I would NOT recommend measuring lethal voltages with the Arduino!
And, I wouldn't try building a regular multimeter with the Arduino. There are special purpose chips for this, but personally I still wouldn't bother building my own meter.
It's tricky and it can be dangerous, especially because of the "exposed ground". A battery-operated meter has a black/reference lead and it's internal ground is "floating". An AC powered meter has an isolated power supply so again there is no "ground". With a regular meter you can reverse the leads and it will work fine (and DC will read simply negative.)
But, if you put voltage on the Arduino's ground there can be a short to through the USB ground or power supply ground and bad things can happen to you, the Arduino, or your computer (if the USB is connected). You could get killed by touching the Arduino's ground!
The input of a meter has to be over-voltage protected. (The Arduino can be damaged by negative voltages or voltages above +5V.) A voltage divider will help but you still need a protection circuit.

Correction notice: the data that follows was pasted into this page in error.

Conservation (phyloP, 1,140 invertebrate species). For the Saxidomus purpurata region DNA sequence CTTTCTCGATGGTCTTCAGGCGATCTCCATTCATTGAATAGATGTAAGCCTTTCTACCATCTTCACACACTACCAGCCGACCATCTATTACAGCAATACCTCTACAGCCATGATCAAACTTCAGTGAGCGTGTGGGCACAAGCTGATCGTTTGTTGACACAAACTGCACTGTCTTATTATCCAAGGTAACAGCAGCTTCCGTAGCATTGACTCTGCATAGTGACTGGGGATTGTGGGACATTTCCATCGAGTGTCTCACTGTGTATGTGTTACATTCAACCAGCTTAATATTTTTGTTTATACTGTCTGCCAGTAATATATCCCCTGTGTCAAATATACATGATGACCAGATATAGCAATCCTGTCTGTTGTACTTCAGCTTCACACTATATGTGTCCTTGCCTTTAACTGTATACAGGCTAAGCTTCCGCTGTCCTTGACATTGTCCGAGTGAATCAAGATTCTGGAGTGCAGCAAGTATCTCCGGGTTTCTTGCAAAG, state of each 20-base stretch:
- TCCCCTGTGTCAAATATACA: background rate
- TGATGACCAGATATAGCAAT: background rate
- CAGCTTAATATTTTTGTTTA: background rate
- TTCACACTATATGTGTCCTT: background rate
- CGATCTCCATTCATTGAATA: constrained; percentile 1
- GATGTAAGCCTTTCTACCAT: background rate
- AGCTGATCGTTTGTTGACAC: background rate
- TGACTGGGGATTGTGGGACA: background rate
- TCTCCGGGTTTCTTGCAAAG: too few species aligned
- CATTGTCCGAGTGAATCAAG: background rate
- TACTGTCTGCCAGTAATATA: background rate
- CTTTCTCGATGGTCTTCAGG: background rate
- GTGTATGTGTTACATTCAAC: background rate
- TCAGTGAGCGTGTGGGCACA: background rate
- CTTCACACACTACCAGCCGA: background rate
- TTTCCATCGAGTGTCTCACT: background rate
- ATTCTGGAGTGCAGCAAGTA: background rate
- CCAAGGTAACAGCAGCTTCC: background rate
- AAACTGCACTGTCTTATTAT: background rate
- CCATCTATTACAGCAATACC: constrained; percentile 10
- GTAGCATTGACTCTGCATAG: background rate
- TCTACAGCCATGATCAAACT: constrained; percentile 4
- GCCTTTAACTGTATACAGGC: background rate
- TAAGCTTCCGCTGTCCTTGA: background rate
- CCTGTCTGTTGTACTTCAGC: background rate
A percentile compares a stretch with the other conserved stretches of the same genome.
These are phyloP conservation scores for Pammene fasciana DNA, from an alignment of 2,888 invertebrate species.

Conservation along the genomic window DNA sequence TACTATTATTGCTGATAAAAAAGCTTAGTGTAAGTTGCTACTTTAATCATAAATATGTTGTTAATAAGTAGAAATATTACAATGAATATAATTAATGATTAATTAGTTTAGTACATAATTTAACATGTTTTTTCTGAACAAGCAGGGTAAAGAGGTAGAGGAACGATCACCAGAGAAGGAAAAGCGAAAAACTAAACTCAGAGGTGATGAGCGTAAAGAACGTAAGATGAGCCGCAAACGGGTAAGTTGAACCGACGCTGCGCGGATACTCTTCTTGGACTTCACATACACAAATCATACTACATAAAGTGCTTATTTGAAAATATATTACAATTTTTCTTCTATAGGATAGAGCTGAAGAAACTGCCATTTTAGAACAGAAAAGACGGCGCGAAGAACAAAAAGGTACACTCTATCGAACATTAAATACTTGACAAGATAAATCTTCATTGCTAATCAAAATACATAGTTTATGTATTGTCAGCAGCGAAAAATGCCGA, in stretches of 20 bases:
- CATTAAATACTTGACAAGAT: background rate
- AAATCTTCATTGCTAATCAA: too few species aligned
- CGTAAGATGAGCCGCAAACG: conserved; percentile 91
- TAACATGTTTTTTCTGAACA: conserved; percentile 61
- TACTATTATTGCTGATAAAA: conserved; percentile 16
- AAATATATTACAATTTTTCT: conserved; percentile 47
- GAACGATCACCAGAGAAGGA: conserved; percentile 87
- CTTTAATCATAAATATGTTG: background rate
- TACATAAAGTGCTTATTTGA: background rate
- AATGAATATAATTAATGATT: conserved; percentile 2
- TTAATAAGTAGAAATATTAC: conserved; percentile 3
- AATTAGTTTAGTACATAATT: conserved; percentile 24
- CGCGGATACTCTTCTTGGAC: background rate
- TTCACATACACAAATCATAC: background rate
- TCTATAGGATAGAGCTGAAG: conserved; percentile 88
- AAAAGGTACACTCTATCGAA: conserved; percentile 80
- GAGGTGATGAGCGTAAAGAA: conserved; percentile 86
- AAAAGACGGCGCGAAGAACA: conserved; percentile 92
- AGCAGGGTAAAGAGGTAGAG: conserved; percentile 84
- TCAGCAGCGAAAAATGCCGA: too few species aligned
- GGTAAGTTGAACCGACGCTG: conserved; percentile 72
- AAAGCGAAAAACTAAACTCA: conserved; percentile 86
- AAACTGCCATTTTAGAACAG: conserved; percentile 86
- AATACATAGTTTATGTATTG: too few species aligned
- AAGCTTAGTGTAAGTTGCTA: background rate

For higher AC voltages you can use a diode rectifier and a filter capacitor. (I think my meter at home has a rectifier because it's not good at low AC voltages.) Of course, you need a voltage divider and an over-voltage protection circuit following the rectifier.
For lower AC voltages you can build an op-amp "precision rectifier" circuit. Most meters measure the peak rectified voltage and then multiply by 0.707 to get the RMS. But, that only works with sine waves and there are more expensive "true RMS" meters that actually calculate RMS.
Resistance and current measurements are trickier...